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ABOUT The World ...  

Par Claude Chastagner, professeur d'anglais à l'Université Paul Valéry à Montpellier.

Rock music, mass culture & the counter culture

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  In the U.S., rock music has benefited from the conjunction of various economic factors peculiar to consumer societies. The inner logic of capitalism demands that consumption should be freed from the guilt inherent in it, turned even into a civic duty justified by national economic imperatives. The contradiction between capitalism and consumption, which stemmed from the Protestant foundation of American society, died out. The overall process was amplified by the post-war baby boom. A new class of consumers emerged, the teenagers, freed from the work ethic and commanding a huge monetary mass these new customers were encouraged to spend rather than save. They were being educated to consume. To meet the demand, new products appeared, which fitted adolescent life style and tastes. Rock'n'roll was one of them, offering for a few cents unpretentious commentaries on everyday life topics (cars, school, parents, love etc.) over a pleasant musical background.

At this point, a word should be said of the consequences of the integration by capitalist economies of cultural products. If cultural production was to become a profit making niche, it required the implementation of a mass market. Now, cultural artefacts have no intrinsic worth, their use value is purely hypothetical. Their consumption depends on their symbolic value based, in rock music as in the motion pictures industry, on the star system which rationalized consumer demand. This is why, as David Buxton put it, "the consumer must be created alongside the product."3 Hence the setting up of various middlemen, "gate-keepers," such as critics, DJs or radio announcers whose task it is to launch new fashions and mold public taste. Such practices cannot of course but comfort in their opinion those for whom rock music is the soulless product of capitalist industry.

Today, rock is solidly established as a major component of mass culture. A few figures should make this clear. Since 1969, overall rock records sales have generated higher profits than the other sectors of the entertainment industry. From 1980 on, and despite fears of slumps and recessions, rock related sales (records, videos, concerts) have increased by an annual average of 13.2% (slightly less for rock shows alone, 8.2%), generating in 1993 a $13 billion turnover. Rock albums (including rap) make up 52.1% of the market, as compared to 4% for classical, and 3.3% for jazz. In 1993, 6 rock albums were certified multi-platinum, i.e., more than 2 million units sold in the year in the US. Some even reached 10 million units (the soundtrack of the film The Bodyguard). The same year, 33 albums were certified platinum (above 1 million units sold).4 Cumulated figures for the U.S. over several years are even more impressive; 14 million units fot the Eagles' Greatest Hits, 13 million for Pink Floyd's Dark Side of the Moon, 43 for Michael Jackson's Thriller and more than a billion for Elvis Presley's complete recordings.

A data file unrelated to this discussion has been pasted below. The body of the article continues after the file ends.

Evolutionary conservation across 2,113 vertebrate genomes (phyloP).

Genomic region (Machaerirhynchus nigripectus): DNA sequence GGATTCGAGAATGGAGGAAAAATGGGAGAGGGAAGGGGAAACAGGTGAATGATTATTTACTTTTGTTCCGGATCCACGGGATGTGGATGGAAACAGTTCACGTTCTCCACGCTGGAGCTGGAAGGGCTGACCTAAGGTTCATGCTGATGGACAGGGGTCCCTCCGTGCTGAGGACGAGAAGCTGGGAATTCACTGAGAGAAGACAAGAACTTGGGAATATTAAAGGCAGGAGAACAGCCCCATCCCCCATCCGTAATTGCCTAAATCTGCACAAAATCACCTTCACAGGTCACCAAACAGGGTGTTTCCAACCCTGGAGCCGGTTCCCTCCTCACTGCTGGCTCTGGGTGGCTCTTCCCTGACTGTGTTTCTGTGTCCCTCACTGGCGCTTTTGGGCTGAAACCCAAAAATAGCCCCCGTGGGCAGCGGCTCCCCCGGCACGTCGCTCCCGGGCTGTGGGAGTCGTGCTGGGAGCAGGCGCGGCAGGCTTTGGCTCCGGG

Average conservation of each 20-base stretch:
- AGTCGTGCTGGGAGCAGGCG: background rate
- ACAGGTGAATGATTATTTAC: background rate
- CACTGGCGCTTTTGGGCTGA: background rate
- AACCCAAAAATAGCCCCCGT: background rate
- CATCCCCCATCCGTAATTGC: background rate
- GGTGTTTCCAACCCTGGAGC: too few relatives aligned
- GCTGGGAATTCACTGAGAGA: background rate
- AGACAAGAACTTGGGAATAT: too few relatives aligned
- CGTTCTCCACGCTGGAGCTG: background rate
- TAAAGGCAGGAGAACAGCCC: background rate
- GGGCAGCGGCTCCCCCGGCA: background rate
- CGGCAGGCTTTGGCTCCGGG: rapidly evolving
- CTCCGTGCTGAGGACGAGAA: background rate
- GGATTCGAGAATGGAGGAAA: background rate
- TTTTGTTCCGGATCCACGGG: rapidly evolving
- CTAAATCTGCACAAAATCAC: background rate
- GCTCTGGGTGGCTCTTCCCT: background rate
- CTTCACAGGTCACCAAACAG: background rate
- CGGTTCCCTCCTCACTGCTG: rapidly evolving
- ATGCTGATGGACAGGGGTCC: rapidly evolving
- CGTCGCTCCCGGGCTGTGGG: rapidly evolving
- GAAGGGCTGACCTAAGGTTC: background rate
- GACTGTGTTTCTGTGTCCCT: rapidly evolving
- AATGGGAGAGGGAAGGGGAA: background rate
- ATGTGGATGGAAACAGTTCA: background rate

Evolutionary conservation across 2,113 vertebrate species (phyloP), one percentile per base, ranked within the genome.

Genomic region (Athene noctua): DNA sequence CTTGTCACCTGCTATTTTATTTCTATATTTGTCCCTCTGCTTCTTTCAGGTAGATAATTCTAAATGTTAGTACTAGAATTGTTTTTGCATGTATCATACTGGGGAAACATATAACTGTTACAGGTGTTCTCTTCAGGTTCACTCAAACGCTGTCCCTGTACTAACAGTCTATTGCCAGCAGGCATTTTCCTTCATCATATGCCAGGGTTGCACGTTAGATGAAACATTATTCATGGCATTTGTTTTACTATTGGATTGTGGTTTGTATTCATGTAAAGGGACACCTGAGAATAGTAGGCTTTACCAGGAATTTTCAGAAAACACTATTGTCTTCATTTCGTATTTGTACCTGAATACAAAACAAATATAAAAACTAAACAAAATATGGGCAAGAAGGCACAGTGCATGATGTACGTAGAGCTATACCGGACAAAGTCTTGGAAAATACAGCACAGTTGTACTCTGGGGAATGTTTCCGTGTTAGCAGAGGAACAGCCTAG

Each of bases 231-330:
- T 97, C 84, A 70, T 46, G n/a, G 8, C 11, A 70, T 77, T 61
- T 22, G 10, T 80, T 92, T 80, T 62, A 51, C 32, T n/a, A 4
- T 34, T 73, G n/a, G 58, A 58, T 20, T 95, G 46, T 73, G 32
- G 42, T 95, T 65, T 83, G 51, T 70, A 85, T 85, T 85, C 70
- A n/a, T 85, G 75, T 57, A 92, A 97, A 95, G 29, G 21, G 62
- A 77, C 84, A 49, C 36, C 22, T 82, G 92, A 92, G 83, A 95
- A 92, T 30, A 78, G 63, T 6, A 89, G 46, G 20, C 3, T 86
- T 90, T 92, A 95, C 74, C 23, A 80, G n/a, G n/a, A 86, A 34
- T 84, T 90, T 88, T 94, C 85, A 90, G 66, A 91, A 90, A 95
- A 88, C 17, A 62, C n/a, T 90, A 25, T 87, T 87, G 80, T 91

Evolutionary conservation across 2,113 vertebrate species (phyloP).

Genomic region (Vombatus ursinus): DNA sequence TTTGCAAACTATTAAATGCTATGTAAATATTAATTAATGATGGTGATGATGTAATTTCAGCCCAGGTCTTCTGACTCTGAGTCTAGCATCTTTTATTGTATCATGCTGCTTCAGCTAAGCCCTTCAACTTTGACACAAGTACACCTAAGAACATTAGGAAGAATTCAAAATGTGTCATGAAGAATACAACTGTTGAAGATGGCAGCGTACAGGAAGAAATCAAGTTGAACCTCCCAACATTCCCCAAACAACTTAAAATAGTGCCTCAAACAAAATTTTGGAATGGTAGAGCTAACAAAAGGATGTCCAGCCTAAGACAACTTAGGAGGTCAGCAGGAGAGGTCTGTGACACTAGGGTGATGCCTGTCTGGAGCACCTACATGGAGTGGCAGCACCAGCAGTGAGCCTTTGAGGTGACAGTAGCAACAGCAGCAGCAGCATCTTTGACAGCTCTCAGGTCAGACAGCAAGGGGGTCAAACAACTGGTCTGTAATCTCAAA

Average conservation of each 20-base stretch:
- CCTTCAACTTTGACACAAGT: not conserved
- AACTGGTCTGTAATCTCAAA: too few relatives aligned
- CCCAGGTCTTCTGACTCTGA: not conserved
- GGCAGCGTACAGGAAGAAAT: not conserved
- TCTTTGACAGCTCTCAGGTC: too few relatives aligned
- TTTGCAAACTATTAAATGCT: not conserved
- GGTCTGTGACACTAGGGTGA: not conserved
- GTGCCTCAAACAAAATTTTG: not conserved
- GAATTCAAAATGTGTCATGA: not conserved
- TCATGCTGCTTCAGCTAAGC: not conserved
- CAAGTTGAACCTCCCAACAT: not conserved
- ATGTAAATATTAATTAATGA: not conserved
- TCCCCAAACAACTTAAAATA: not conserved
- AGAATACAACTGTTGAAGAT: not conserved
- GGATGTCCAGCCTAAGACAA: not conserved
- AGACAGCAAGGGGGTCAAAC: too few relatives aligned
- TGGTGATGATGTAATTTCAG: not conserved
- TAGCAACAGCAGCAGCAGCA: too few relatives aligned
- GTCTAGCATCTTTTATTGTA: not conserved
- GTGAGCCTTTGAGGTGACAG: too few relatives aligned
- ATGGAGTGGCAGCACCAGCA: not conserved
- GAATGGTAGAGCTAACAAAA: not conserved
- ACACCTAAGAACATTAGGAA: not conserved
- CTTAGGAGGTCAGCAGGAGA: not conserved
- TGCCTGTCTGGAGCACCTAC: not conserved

In the same time, the break-even point for a rock album jumped from 20,000 units sold to 100,000. (Significantly, a look at France's Top 20 sales for July 1994 reveals that only 7 foreign records had entered the charts, 4 of rock, 3 of dance music. Likewise, France accounts for only 6.7% of the world market for rock music, ranking 5th after the U.S., Japan, Germany and the United Kingdom). The profits generated by rock shows is also telling.

In a single concert at New York's Yankee Stadium on June 10th 1994, for instance, Pink Floyd grossed an astonishing $3,765,090.5 Another significant fact is the growing interdependence between rock and movies. Among the all time top-30 American films, 8 relied for their appeal on a rock soundtrack: Batman, Ghostbusters, Grease, The Exorcist, Pretty Woman, Rocky, Saturday Night Fever and Ghost. It is obviously difficult to determine in such cases which, the film or its music, drew the crowds; their interaction, most certainly. But choosing a well-kown artist or song increases the prospect of success.


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° Rubrique About The World